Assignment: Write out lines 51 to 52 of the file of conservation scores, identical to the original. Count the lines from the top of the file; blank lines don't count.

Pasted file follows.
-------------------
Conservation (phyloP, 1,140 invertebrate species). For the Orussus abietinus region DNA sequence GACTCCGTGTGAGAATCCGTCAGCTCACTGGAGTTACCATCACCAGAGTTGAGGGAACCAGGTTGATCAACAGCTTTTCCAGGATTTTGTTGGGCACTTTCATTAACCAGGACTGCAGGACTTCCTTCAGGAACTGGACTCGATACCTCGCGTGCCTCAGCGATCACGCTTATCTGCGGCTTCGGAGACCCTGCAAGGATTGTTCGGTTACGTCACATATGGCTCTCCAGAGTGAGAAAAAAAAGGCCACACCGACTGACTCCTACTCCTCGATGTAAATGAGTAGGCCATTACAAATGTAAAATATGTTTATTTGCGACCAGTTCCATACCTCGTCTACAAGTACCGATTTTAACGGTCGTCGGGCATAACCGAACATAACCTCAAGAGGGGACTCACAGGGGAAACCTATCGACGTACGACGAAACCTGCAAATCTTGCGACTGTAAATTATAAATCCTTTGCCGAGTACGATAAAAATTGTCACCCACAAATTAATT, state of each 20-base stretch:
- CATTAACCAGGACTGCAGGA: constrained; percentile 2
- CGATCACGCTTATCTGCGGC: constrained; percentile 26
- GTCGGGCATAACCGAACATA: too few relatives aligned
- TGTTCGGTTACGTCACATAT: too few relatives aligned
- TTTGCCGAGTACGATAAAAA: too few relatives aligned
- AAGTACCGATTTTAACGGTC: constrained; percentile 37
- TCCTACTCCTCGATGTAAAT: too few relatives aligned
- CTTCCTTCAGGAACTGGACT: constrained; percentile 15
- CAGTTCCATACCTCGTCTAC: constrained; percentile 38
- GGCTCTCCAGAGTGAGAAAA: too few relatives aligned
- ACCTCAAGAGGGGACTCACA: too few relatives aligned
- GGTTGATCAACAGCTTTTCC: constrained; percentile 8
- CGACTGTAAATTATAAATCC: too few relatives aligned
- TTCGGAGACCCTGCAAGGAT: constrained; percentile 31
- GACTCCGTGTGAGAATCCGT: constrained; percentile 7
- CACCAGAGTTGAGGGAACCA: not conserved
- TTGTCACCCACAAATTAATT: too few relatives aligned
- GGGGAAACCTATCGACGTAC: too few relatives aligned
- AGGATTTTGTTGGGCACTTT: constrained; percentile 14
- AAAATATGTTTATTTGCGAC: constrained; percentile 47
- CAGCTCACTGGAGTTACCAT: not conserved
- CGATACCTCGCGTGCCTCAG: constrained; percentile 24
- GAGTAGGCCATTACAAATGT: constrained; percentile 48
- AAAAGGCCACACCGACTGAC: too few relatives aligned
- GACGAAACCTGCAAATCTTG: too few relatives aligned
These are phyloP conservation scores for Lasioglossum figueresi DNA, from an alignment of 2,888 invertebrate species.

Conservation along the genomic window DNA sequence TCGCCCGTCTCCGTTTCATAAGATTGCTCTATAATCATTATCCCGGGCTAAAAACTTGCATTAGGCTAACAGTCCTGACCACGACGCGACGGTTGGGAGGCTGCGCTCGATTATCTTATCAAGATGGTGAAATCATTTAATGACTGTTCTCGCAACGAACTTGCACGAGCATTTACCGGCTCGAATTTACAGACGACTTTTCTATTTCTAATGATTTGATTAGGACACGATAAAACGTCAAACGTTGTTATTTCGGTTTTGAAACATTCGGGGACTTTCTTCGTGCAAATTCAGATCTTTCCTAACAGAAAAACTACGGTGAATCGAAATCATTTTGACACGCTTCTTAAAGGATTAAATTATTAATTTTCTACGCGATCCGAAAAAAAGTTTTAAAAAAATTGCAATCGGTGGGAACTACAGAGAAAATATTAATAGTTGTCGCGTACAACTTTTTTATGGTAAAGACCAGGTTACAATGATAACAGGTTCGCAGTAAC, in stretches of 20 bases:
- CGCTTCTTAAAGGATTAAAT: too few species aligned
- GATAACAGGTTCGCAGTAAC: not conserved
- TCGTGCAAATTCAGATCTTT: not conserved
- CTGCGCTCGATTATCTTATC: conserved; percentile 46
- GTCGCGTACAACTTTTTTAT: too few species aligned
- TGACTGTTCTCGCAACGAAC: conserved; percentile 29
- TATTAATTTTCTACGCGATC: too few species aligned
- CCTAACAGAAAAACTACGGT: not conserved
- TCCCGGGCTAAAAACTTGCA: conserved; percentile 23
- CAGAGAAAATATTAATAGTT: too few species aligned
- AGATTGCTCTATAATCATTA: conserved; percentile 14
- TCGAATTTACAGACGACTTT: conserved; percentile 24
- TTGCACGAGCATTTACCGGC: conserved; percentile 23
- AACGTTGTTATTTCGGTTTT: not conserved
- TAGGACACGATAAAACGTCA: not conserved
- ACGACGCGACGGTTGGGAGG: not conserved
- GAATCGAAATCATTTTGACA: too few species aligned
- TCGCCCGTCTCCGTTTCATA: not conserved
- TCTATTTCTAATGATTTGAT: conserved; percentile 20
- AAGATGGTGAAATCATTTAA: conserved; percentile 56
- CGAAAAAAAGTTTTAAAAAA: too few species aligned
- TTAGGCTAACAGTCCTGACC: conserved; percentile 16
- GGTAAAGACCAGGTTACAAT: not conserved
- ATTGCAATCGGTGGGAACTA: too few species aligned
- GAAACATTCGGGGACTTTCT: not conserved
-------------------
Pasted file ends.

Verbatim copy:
- GGTAAAGACCAGGTTACAAT: not conserved
- ATTGCAATCGGTGGGAACTA: too few species aligned